The Taliban takeover of Afghanistan is a catastrophe that has imperiled women and others who have worked with the United States and nongovernmental organizations, a prominent journalist said Monday, adding that she fears the country will become a haven for terrorists.
“A catastrophe is happening in Afghanistan in front of the world’s eyes,” said freelancer Fariba Pajooh, an Iranian native who reported from Afghanistan in 2014, 2015 and 2018. “But the world is just trying to close its eyes to it.”
A day after the Taliban took over the presidential palace in Afghanistan, thousands tried to flee the country. News reports and graphic video showed Kabul’s airport in chaos, with gunfire and people swarming and clinging to aircraft taking off, desperate to leave.
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Human service organizations, such as Samaritas, are bracing for immigrants evacuated from Afghanistan.
“We are tracking the news as we are able to,” Mihaela Mitrofan, the director of refugee resettlement with Samaritas, said. “The good news is, though, our national partner agency has set up a conference call tomorrow to cover the humanitarian disaster in Afghanistan.”
Mitrofan said she does not know how many evacuees will make it to Michigan, but the organization is positioned to receive them and she expects what’s unfolding in Afghanistan to bring “a new wave of refugees for resettlement.”
Officials from Michigan called it an “institutional failure” and urged evacuating Afghan allies.
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In an emotional interview with the Free Press, Pajooh said her sources, some of whom are now in the United States, are terrified to talk about what’s happening, fearing danger to their relatives still in the country.
One family member, she said, had already received threatening messages.
“I have friends in the Detroit area and they are super worried about their families back in Afghanistan,” she said. “Some of them were able to talk to me, but they are not talking to me right now because they were told their relatives would be arrested.”
Now a doctoral student at Wayne State University studying communication, Pajooh has covered Afghanistan’s parliament, national protests, and interviewed activists and former presidents. She worries that educated women in the country and others are in danger.
She said she also fears that Afghanistan will become a new hotbed for terrorists.
Lansing-based resident Roya Omari, 31, lived in Afghanistan until she was 5 years old before moving to Pakistan, and eventually made her way to the U.S. at about 11 or 12 years old. Many of her relatives are still in Afghanistan and they’re afraid amid the chaos.
“We’re scared for them. It is a shock for us because everything happened so quick. You just don’t know what will tomorrow bring for the Afghan people. Is it going to be better or worse? We don’t know,” Omari said. “I have family back home and I have cousins that are part of the national army and they’re afraid for their life. We don’t know what’s going to happen.”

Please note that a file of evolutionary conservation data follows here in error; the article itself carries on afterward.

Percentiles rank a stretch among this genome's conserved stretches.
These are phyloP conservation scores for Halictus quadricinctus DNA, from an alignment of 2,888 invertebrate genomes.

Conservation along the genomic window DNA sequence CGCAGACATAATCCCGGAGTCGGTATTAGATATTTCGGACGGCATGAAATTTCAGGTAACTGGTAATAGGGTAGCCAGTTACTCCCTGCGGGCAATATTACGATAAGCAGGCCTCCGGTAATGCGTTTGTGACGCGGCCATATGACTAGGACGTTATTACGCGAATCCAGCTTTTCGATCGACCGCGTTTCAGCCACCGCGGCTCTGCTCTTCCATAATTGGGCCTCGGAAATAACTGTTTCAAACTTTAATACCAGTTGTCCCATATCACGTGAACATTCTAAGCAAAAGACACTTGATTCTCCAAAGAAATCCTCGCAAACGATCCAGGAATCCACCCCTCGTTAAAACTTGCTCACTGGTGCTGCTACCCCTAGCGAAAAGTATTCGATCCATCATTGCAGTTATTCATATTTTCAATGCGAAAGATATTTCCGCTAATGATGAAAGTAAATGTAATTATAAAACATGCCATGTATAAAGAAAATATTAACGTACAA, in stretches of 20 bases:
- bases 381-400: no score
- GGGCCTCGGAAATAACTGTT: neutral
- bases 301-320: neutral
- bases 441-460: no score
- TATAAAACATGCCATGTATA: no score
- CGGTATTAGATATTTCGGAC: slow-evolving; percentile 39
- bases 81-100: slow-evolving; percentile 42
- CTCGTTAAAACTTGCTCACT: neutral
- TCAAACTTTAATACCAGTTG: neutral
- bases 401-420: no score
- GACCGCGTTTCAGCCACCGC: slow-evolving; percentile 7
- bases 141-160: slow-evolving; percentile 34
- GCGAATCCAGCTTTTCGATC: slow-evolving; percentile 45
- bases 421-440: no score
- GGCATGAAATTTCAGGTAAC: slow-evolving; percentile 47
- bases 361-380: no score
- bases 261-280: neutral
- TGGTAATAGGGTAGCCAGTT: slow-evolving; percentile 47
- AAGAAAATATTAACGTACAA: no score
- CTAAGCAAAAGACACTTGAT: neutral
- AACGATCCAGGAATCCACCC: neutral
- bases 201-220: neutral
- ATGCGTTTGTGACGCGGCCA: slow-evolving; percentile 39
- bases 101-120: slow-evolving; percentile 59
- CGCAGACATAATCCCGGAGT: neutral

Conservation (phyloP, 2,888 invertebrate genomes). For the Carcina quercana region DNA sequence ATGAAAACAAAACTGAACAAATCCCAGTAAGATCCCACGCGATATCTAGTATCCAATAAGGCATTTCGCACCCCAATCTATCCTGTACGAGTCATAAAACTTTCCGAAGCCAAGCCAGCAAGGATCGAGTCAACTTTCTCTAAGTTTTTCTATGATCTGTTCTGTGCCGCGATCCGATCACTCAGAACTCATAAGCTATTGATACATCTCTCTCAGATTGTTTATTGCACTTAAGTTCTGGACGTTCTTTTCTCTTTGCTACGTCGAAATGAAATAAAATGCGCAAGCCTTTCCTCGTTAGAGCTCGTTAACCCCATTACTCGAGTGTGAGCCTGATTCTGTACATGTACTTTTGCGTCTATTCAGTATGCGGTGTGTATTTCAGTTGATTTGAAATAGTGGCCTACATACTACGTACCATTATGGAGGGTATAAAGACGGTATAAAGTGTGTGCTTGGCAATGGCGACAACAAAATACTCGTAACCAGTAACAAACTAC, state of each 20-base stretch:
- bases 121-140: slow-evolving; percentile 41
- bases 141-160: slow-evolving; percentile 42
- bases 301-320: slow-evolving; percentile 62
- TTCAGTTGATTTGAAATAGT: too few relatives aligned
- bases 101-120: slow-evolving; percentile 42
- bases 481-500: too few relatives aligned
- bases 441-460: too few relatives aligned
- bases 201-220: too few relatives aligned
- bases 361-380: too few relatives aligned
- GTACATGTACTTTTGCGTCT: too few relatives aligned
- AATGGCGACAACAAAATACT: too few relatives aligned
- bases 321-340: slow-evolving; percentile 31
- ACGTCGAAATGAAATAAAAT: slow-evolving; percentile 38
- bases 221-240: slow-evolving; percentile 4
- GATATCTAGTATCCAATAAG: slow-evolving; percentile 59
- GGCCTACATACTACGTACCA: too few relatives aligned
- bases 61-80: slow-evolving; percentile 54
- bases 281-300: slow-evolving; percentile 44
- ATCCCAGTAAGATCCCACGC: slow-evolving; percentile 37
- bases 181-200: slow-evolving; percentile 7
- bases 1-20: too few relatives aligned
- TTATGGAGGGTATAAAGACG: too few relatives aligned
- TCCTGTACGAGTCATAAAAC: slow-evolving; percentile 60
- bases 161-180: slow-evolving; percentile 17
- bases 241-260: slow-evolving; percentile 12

Her mother has been checking in with their family overseas, while Omari keeps up with news updates.
“I feel like it hasn’t hit me yet. I think it’s maybe because I’m not there. I’m still processing it. It happened so quick. I’m still trying to understand what happened,” Omari said.
But she is frustrated.
“I hope the world wakes up … bring some kind of peace and prosperity to the Afghan people,” Omari said, adding if the United Nations and powerful countries “could stand up for the Afghan people, that would be appreciated … it’s about humanity now. Innocent people losing their life.”
Ezatullah Shamszai is shocked and heartbroken over the turmoil affecting his family in Afghanistan. The Lansing resident checks in daily to provide moral support and ensure they’re safe.
“We get news … of heavy fighting. All of those things affect us because we have family there and we are worried about them,” Shamszai said. “Nobody knows where the country is going in the future.”
Many family members ran businesses but have shut them down, leaving them concerned about their future.
“Everybody’s at home. They’re not going outside,” Shamszai said. “We still want the American government and the international community to focus more on the countries interfering in the Afghan affairs, to pressure countries to leave the Afghan people to have their own government, to come to a peaceful agreement.”
Pajooh, 40, blamed the Afghan government and the Trump administration, which she said sought to “make a fantasy” that the Taliban was a changed organization. But, she said, that “was a lie,” and the Taliban is the same, and maybe even worse now.
Former Secretary of State Mike Pompeo, however, on Sunday dismissed claims that the collapse of the government in Afghanistan was at all Trump’s fault, arguing that it was just blame-shifting and “this did not happen on our watch.”
Contact Frank Witsil: 313-222-5022 or firstname.lastname@example.org. Free Press Staff Writer Emma Stein contributed. Contact Dana Afana: email@example.com. Follow her on Twitter at @DanaAfana